{{ searchResult.published_at | date:'d MMMM yyyy' }}

Loading ...
Loading ...

Enter a search term such as “mobile analytics” or browse our content using the filters above.


That’s not only a poor Scrabble score but we also couldn’t find any results matching “”.
Check your spelling or try broadening your search.


Sorry about this, there is a problem with our search at the moment.
Please try again later.

Content sharingAccording to a recent dotCommerce report, over 70% of brands with social media presence fail to publicise this on their website.
For many retailers there are quick wins for content aggregation that are seemingly untapped. It costs time and money to build social profiles and generate compelling content, so why do so few companies ensure it has the biggest possible impact?
You don’t have to pay for the simple ideas. This blog looks at five quick wins for content integration, giving you easy to follow advice to increase the reach and impact of your content.

1. Link to your social profiles on every relevant website you own

The first rule is: don’t plaster websites with social media links if they are not relevant to that site and add no value to the visitor.

However, if you are running Twitter and Facebook profiles, it is a no-brainer to add links in your global navigation. I know some web owners are fearful of distraction but not every visitor is there to transact; giving them an additional source of engagement with your brand can build relationships and help bring them back when they are ready to do business.

  • Incorporate visual, keyword optimised links in your global navigation.
  • Add tracking code to links to measure click through.

Major brands like Go Compare and niche brands like Accessories Online use this effectively on the homepages:

Social media homepage links

2. Share video content across profiles

Customers are increasingly using and sharing video content online. Google has announced its move to index spoken content in videos to increase search result relevance. Videos can increase traffic and conversion rates. There is commercial value in spreading the reach of your video content:

  • Create a central video database that your customers can search and view on your website.
  • Tag videos with relevant keywords to help customers find what they want.
  • Add videos to a branded YouTube channel.
  • Embed the YouTube URL on relevant product and content pages via your CMS.
  • Post links to videos on other social profiles like Twitter and Facebook.

3. Integrate blog content with social networks

A key challenge with your blog is to get people reading it, coming back for more and telling others about it. To achieve this, you need to expose your blog content to relevant people. Tap into your social presence:

  • Set-up automatic tweets for each new blog post.
  • Enable people to retweet your blog using a tool like Tweetmeme.
  • Add blog links on your Facebook wall.
  • Add an RSS feed to your blog engine.
  • Register your blog on Technorati – it may not have the same impact in 2010 as previously but it is worth doing for little effort.
  • Seed your blog content with relevant 3rd party websites and other bloggers – build relationships.

4. Share your photostream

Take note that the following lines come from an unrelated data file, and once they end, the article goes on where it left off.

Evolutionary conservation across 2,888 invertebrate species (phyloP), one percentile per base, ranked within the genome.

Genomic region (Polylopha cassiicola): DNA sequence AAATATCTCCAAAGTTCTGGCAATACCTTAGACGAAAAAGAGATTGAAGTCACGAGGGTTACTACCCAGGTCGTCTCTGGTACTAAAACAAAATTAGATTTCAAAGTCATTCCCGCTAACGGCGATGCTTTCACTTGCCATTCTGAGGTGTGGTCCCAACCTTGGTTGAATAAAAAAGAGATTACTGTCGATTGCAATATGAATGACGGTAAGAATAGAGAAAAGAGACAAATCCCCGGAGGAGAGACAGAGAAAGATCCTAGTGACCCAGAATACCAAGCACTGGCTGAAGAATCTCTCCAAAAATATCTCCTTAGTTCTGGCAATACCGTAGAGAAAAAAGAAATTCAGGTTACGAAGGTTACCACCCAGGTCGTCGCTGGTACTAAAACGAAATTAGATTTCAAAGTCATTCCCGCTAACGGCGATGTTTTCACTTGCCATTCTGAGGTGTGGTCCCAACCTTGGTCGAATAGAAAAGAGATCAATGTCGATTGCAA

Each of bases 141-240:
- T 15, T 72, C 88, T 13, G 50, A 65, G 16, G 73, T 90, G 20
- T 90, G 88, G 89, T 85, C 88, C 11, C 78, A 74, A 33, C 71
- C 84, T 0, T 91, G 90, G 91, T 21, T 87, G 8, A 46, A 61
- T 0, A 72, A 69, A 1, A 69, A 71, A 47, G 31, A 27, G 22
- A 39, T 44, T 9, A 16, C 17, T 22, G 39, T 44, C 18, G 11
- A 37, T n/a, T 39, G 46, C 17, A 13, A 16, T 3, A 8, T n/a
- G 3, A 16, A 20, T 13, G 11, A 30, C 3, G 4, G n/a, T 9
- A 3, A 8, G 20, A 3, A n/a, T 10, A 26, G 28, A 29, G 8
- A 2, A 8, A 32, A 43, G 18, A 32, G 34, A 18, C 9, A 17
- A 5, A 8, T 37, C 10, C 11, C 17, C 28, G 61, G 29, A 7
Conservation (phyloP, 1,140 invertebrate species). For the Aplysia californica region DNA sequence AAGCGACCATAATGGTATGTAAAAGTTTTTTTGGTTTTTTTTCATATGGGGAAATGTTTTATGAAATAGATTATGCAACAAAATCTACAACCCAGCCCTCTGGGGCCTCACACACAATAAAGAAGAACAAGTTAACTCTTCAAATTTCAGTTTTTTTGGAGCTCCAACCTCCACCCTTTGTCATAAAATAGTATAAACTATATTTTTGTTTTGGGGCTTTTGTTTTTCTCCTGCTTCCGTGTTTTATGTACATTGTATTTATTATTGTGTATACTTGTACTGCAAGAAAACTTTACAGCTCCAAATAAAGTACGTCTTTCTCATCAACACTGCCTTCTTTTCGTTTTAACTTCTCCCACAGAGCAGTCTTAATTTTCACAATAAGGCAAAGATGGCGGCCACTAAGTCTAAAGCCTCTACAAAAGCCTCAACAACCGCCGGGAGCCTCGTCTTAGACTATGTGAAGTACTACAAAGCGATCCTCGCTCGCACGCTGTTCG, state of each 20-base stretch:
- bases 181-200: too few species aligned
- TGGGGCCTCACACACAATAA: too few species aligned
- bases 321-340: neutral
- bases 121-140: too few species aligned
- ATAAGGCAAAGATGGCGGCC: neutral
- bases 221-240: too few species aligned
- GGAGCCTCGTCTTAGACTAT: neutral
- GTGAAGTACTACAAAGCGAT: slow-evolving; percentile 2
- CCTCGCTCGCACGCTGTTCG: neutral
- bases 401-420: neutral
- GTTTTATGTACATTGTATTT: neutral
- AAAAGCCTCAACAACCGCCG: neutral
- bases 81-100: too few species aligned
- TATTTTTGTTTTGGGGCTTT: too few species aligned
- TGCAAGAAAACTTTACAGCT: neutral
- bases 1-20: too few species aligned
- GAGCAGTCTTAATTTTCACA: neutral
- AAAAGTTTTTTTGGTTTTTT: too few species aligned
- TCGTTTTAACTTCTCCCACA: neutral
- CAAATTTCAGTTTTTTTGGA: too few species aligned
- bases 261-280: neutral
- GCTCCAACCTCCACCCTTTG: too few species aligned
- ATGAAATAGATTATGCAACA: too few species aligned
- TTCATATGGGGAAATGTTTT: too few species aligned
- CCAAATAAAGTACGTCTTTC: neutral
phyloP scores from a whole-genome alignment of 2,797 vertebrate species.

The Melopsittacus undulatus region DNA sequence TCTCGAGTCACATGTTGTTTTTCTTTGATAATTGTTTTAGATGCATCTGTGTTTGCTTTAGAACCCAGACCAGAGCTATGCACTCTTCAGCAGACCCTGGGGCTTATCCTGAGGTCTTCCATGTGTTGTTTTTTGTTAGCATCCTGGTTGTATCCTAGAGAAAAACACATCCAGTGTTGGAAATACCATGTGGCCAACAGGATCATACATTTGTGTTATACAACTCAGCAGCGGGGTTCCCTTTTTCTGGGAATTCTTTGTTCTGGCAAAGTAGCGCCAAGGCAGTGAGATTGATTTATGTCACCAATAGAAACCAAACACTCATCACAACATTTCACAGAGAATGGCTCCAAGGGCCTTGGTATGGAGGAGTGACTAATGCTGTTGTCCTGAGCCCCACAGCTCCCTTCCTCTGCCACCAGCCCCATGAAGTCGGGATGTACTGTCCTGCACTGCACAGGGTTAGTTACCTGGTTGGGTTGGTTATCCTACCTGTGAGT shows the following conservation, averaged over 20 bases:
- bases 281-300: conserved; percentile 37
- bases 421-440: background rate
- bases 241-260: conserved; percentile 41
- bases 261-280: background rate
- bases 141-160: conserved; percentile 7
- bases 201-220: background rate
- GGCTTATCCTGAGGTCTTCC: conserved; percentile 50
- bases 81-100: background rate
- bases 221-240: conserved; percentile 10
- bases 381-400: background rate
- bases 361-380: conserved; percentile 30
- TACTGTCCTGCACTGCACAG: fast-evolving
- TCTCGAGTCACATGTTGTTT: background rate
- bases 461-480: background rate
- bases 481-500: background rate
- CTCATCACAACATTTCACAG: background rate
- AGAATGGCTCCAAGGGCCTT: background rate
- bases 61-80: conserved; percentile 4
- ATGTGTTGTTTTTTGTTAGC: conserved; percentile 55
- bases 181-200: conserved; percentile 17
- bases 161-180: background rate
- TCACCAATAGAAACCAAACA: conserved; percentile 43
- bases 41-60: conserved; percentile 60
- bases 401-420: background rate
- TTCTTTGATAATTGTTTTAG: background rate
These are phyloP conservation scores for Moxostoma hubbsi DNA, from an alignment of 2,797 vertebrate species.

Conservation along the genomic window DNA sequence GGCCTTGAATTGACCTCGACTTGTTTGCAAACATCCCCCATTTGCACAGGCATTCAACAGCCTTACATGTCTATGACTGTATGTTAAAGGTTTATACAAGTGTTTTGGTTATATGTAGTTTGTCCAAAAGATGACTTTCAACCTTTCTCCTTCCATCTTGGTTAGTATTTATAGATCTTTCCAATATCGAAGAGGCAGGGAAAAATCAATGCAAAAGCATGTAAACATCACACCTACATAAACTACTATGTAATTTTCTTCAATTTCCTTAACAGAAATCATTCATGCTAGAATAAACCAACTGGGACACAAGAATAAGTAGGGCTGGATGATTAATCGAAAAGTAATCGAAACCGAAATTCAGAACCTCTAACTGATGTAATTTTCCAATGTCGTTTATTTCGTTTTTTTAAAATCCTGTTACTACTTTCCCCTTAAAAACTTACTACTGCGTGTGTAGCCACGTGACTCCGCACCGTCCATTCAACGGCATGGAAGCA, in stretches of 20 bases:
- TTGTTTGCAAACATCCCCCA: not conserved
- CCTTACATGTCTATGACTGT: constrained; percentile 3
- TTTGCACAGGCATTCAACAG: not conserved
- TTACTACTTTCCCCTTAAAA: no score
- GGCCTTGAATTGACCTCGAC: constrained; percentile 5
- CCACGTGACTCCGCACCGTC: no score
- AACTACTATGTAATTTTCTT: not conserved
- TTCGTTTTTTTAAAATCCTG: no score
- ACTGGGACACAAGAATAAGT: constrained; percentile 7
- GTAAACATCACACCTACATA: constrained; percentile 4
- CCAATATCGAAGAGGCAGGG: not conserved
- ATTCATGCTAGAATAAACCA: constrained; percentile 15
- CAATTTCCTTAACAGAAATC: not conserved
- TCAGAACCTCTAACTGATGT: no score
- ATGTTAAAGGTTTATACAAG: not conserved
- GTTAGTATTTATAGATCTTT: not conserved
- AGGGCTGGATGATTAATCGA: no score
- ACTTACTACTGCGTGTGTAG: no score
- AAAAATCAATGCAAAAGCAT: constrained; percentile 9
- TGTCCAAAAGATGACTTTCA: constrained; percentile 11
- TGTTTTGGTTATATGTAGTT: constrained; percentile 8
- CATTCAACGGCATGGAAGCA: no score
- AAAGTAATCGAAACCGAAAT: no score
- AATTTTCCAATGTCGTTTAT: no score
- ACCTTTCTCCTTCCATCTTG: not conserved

Photos are a good visual way to communicate the value of your brand and products; they can also create a more informal relationship with your community by providing glimpses of the people in your company and showing what you get up to.

  • Add new photos to your Facebook fanpage regularly.
  • Create a free Flickr account and upload all your photos; tag each photo to help increase search visibility in areas such as Google Images.
  • Tweet about your Flickr photostream and tweet links to photo content on your website.
  • Enable customers to upload photos via your website and add these to your Flickr photostream.

5. Support social bookmarking

By adding a simple piece of js code into your html, you can allow people to share your content across their social networks. Use a free tool like Add This and incorporate this functionality across all product and content pages including your blog posts, videos and photos.

Add This social bookmarking

6. Measure and monitor customer engagement

Every action should be measured to understand where your time is best spent. Make sure your analytics tools are tracking all this activity so you can compare each channel.  

For example, for YouTube videos:

  • Monitor channel views and video ratings in your YouTube channel.
  • Compare against the same metrics for the videos embedded on your website.
  • Create a segment in your analytics tool for YouTube traffic and compare performance of this segment against other segments.
  • If YouTube traffic drives greater on-site performance and conversion, invest more time and effort into your video content and seeding.

It’s not rocket science. I’m not exploding ideas that will change the world. But it’s often the simple things that go untouched yet can have the greatest impact on website performance (visits, engagement, conversion etc).

So take a step back from the social media obsessed world, think how you can make simple changes and then monitor the impact.

Please drop by with other suggestions and updates on results if you try any of the above...

James Gurd

Published 22 February, 2010 by James Gurd

James Gurd is Owner of Digital Juggler, an ecommerce and digital marketing consultancy, and a contributor to Econsultancy.He can be found on on Twitter,  LinkedIn and Google+.

49 more posts from this author

Comments (11)

Save or Cancel

Kane Murphy

Great read,

Very easy to follow - many businesses would benefit from this!

I have a quick question - the picture with those clay-like figures, I'm seeing these alot nowaday... Where abouts do people source these from?

Thanks, Kane